As the state's leading agricultural sector, dairy accounts for approximately half of New York's total agricultural income. New York is the third leading producer of milk in the country and also the largest producer of yogurt, cream cheese, sour cream and cottage cheese in the nation. Which is why taking time each year to designate June as Dairy Month makes sense. Especially in our neck of the woods.
New York is the third largest milk-producing state in the nation and accounts for 6.7 percent of national production. In 2013, there were more than 5,000 dairy farms in New York and 610,000 dairy cows across the state, with the average dairy farm had 121 cows producing 2.67 million pounds of milk per year. From 2010 to 2013, New York saw a 6.1 percent increase of pounds of milk per cow, compared to a 3.2 percent increase at the national level.
New York is a net supplier of milk to the Northeast region, with 2.8 billion pounds of milk shipped from farms to out of state plants in New England, Pennsylvania and New Jersey in 2013. The state has also experienced a 16.4 percent increase in dairy-related employment from 2010 to 2013 (16,466 to 19,160 total jobs).
New York State's dairy industry had an economic output of $14.8 billion in 2011, according to a 2014 study published by Professor Todd Schmit of Cornell University. The report also noted that for each extra dollar of dairy industry output, $.42 is generated in additional economic activity.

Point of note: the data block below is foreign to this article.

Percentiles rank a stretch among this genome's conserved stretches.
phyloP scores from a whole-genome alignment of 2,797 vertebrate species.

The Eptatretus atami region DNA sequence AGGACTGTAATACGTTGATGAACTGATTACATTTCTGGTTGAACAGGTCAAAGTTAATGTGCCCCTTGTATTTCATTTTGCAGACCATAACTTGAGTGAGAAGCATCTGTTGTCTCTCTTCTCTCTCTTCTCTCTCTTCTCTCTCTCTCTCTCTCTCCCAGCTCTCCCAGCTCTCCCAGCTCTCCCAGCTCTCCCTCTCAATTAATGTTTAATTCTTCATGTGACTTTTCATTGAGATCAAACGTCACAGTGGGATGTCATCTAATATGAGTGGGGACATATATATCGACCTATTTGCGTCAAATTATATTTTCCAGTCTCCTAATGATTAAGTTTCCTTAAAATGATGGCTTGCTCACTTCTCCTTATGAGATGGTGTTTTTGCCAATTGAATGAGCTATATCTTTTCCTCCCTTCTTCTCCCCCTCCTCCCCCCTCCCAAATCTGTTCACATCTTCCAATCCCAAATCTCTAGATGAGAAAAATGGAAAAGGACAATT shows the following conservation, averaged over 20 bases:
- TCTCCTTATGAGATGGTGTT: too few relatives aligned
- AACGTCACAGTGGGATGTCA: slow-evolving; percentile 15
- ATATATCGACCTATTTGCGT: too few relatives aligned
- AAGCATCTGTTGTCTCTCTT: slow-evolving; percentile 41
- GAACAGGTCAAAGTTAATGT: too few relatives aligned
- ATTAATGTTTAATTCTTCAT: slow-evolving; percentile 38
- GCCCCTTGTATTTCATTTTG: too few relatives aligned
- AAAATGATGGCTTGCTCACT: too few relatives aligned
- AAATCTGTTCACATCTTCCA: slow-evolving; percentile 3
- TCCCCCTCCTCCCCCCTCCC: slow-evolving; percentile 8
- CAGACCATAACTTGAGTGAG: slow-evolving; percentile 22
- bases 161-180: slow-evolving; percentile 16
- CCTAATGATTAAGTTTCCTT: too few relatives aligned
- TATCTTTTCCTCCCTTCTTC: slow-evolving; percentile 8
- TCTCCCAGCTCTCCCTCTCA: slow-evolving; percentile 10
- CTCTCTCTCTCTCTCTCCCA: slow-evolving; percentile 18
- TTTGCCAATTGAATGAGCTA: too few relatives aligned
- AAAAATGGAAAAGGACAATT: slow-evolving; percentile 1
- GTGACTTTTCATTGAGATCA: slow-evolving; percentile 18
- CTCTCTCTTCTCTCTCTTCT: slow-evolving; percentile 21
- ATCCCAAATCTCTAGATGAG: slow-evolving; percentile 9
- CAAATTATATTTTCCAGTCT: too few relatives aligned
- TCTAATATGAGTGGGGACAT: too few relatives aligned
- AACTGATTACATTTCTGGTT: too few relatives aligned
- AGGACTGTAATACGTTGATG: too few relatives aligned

"Dairy farmers across New York deserve a large pat on the back this month for the great things happening on their farms," New York Farm Bureau President Dean Norton said. "We have seen great strides in milk production, strong animal and environmental care, and an improved record of work place safety. All of these things are reflected in increased consumer demand for New York dairy products that are second to none in the world. New York Farm Bureau appreciates the state's recognition of the effort during June Dairy Month."
Got milk? We'd say we do.
It's a way of life in these parts, and, historically, a major contributor to the Montgomery County economy. Every now and then, it makes sense to remember that.